While I have considerable respect for both Jim Skillen and Kathy Vandergrift and their contributions to the “War and Peace” report before synod, I was disappointed in The Banner’s decision to have them argue some fine points of disagreement between them regarding the report (“Speaking of War and Peace,” May 2006). I wish you had asked them to state up front why the report takes the Bush administration to task for the invasion of Iraq and its militaristic policies.
I fear the articles by Skillen and Vandergrift were not helpful to most who are distressed about the current turmoil in the Middle East and are wondering what the Lord might have to say about the way we are conducting ourselves in what is claimed to be a war against terrorism.
Churches in the Reformed tradition have been silent too long on this crucial issue. The Banner had an opportunity to speak with a clear, biblically based voice about the war in Iraq but let that opportunity slip away.
—Rev. Al Hoksbergen
Spring Lake, Mich.
Editor’s Note: Rev. Hoksbergen has written an article examining how, with the war in Iraq, the United States has departed from the path for war and peace laid out in Scripture. You can find his article at www.crcna.org/site_uploads/uploads/youshallbemywitnesses.doc.Gambling and Grace
I am concerned regarding the possible message exuded by the article “Texas Hold ‘Em—Finding God in Poker” (April 2006). Gambling violates at least nine biblical principles and is contrary to everything for which Christianity and faith stand.
Gambling violates three of the Ten Commandments: Thou shalt not steal, Thou shalt not covet, and Thou shalt have no other gods before me.
Gambling is a predatory, parasitic, deceptive, and exploitive industry. Texas Hold ’Em poker is a plague and a blight on our society, and our Christian youths must be properly instructed so they will not fall victim to this satanic deception.
I’m horrified that a publication of the CRC that is supposed to uplift us in our faith has stooped to comparing gambling to God’s grace. I have actively studied gambling and worked against it in my community for two years. Anyone who has studied the facts surrounding gambling and the moral, civic, and, ultimately, physical and spiritual decay it causes could never compare it to God’s grace. In two years, neither I nor any of the other 50 people with whom I’ve worked weekly in this battle have found anything remotely good in gambling. This sort of article should be researched so people do not get the idea that gambling is in any way an acceptable activity for Christians.
—Deborah Van Drunen
Is the Spirit empowered message of the gospel so hopelessly foreign to Rev. John Van Sloten’s reality that he is compelled to go everfarther “out into the world” to find gambling and Rrated movies like Crash (deemed “morally offensive” by Christian Spotlight on the Movies for its filthy language, sexual content, and some violence) as prooftexts? Are there no relevant passages in Godbreathed Scripture to drive home these same points? Have our ministers’ lives, worldviews, Bible knowledge, and communication skills become so desperately impoverished that the best means they can find to spread the message of salvation is a deep dive into the lowest gutters of human depravity in search of “relevance”?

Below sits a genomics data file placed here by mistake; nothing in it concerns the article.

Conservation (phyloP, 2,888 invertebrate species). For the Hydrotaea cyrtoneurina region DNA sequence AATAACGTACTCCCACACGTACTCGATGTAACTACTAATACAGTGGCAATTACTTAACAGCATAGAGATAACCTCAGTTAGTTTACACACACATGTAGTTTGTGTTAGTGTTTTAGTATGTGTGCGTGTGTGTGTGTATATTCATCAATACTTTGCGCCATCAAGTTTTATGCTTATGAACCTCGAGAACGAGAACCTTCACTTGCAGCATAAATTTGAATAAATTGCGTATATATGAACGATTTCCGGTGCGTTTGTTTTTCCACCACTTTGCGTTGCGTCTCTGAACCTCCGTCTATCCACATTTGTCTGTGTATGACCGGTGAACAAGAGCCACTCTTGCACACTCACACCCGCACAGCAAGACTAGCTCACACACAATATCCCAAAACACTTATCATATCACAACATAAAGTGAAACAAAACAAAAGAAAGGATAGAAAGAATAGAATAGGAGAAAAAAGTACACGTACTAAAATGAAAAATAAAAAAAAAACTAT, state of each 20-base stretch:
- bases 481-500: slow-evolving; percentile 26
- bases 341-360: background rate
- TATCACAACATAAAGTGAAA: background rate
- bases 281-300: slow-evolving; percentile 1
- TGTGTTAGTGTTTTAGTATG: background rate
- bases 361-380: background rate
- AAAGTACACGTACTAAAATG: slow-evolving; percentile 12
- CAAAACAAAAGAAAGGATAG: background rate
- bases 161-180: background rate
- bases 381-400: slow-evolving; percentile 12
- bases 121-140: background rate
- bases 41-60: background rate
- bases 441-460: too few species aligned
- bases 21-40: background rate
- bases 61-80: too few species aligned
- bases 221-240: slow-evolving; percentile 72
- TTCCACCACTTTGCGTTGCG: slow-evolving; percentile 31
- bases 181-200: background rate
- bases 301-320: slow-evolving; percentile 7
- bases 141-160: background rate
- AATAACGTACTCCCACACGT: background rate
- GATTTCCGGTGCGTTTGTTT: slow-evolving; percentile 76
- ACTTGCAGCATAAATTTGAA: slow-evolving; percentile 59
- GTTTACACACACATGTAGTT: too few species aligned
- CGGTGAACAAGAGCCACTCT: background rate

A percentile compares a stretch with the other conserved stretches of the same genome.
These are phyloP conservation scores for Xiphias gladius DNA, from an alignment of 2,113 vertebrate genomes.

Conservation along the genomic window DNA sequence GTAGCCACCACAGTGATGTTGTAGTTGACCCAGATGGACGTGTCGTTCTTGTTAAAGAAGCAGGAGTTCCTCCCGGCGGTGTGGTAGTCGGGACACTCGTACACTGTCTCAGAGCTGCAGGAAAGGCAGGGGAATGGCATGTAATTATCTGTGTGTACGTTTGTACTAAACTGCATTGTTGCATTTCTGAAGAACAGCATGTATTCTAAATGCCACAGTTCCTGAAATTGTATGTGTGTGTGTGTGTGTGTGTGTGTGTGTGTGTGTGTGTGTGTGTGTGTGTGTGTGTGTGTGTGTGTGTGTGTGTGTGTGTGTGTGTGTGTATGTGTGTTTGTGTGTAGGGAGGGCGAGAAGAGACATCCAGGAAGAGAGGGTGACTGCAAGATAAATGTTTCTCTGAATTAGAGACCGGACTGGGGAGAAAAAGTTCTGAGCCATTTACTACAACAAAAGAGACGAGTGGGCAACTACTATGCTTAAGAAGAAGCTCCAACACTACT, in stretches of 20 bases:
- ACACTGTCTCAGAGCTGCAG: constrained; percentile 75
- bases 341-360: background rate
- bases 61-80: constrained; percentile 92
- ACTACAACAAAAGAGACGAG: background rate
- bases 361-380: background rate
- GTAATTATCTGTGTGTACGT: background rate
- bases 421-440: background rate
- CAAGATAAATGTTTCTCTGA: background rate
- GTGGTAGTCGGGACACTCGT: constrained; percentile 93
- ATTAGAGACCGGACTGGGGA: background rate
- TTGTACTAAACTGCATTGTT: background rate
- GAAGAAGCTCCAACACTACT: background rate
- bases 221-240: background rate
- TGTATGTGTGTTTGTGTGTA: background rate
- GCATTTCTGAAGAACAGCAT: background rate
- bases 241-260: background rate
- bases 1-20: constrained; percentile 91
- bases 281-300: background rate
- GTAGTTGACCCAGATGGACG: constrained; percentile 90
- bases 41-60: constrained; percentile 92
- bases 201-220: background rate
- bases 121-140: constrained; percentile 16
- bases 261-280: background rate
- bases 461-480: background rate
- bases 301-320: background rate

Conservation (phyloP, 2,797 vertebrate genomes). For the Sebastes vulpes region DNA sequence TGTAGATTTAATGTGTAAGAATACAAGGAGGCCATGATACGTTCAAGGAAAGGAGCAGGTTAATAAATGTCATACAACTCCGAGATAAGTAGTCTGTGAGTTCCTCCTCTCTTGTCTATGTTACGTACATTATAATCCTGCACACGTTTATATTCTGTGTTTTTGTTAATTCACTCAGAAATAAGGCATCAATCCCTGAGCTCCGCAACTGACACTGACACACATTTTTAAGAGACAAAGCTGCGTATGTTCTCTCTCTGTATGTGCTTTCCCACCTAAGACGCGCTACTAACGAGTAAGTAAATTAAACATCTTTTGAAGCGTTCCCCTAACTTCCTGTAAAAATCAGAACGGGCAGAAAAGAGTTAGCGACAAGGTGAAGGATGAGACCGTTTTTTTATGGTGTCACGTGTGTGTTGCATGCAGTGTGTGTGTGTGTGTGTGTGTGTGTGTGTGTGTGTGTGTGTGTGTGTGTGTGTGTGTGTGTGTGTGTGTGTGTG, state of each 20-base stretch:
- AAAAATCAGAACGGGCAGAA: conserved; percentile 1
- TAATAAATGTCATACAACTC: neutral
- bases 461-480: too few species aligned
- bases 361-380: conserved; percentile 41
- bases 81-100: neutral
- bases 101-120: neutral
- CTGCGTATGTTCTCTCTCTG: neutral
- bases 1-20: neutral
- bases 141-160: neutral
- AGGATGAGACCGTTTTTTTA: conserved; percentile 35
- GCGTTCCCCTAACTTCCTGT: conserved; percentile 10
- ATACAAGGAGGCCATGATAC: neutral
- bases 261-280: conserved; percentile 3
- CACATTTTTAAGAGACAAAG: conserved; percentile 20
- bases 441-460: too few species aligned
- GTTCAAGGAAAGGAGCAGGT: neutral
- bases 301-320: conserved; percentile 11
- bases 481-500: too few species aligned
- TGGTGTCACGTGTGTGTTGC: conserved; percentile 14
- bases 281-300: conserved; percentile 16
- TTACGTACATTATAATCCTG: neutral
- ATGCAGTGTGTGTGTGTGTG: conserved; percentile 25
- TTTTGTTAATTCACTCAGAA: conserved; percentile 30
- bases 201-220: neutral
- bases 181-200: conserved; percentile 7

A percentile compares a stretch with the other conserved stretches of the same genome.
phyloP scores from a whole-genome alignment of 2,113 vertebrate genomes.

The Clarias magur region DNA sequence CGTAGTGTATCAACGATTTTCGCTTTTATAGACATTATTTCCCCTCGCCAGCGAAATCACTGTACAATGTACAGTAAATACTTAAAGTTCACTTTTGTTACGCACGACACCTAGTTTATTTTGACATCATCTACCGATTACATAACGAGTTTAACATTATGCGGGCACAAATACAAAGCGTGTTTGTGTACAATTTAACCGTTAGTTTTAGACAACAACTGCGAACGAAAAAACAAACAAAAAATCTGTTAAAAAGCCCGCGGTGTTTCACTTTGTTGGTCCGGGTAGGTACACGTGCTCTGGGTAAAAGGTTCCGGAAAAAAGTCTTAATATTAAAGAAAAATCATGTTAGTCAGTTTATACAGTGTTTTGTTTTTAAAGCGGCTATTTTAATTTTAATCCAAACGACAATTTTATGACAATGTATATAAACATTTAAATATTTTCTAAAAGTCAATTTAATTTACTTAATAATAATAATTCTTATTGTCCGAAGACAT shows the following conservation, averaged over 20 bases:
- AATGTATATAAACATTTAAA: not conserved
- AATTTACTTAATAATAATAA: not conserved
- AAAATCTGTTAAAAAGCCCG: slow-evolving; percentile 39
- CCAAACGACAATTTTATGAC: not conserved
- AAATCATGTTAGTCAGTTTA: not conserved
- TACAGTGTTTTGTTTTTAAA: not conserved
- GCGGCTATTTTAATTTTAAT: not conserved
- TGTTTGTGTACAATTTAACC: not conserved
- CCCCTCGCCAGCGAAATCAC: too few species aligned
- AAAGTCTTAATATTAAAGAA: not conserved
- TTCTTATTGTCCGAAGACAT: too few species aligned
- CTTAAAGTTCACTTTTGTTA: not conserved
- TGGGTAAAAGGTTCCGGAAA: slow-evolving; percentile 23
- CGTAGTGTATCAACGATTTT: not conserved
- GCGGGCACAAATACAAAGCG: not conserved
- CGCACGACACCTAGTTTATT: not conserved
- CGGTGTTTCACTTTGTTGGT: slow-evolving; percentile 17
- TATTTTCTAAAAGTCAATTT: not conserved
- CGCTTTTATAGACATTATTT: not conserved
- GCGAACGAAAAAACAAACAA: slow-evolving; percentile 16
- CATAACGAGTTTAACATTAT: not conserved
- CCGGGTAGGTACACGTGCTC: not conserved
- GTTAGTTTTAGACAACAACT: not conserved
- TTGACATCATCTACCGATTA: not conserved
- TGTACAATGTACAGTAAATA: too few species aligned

Your April issue contained a review of the movie Crash (“Hollywood Meets Easter” by John Van Sloten), but the article makes no mention that the film is rated R for violence, language, and sexual content. I have heard others laud Crash as a movie that Christians can appreciate, but in this case the rating has held me back.
In no way do I want The Banner to become a magazine that reviews only “safe” topics—that is, only films, music, and books from Christian producers. God can speak through non-Christian artists. But please let your readers know the possible pitfalls so we can make more thoroughly informed choices.
—Noreen Vander Wal
New Sharon, Iowa
In your April issue I came across an interesting juxtaposition of articles. After reading Dr. Ronald J. Feenstra’s “The Resurrection of the Body,” in which he beautifully illustrates the lifefromdeath cycle evident in nature (the death of an acorn being vital to the life of an oak tree) that parallels the resurrection of the human body that Christians profess, I turned the page to see Gordon De Young’s pictures of trees and other plant life “groaning under the burden of sin.” It’s good to know that God’s plan includes the renewal of all creation, in our human bodies as well as in nature.
Yes! Death came before the fall (“Death Before the Fall?” March 2006). Death and decay did not come through Adam; death and decay were an inherent part of the creation. Adam’s disobedience of the Creator and his following the insinuation of Satan brought sin and spiritual death in the world.
Life without death is not possible; this holds true for both the flora and the fauna. The whole food chain depends on it—what grows will die and will become part of the soil again. Would paradise have been possible without fertile soil?
Maple Ridge, British Columbia
Classis Zeeland did not ask synod to appoint a study committee concerning church membership of people living and working illegally in the U.S., but has appointed its own classis study committee (“Requests to Synod 2006,” p. 17, May 2006).
Regarding “Abuse Victim Seeks Compensation” (May, p. 16), the synodical Judicial Code Committee does not automatically hold a hearing on every case referred to it.
The Banner apologizes for the editing errors.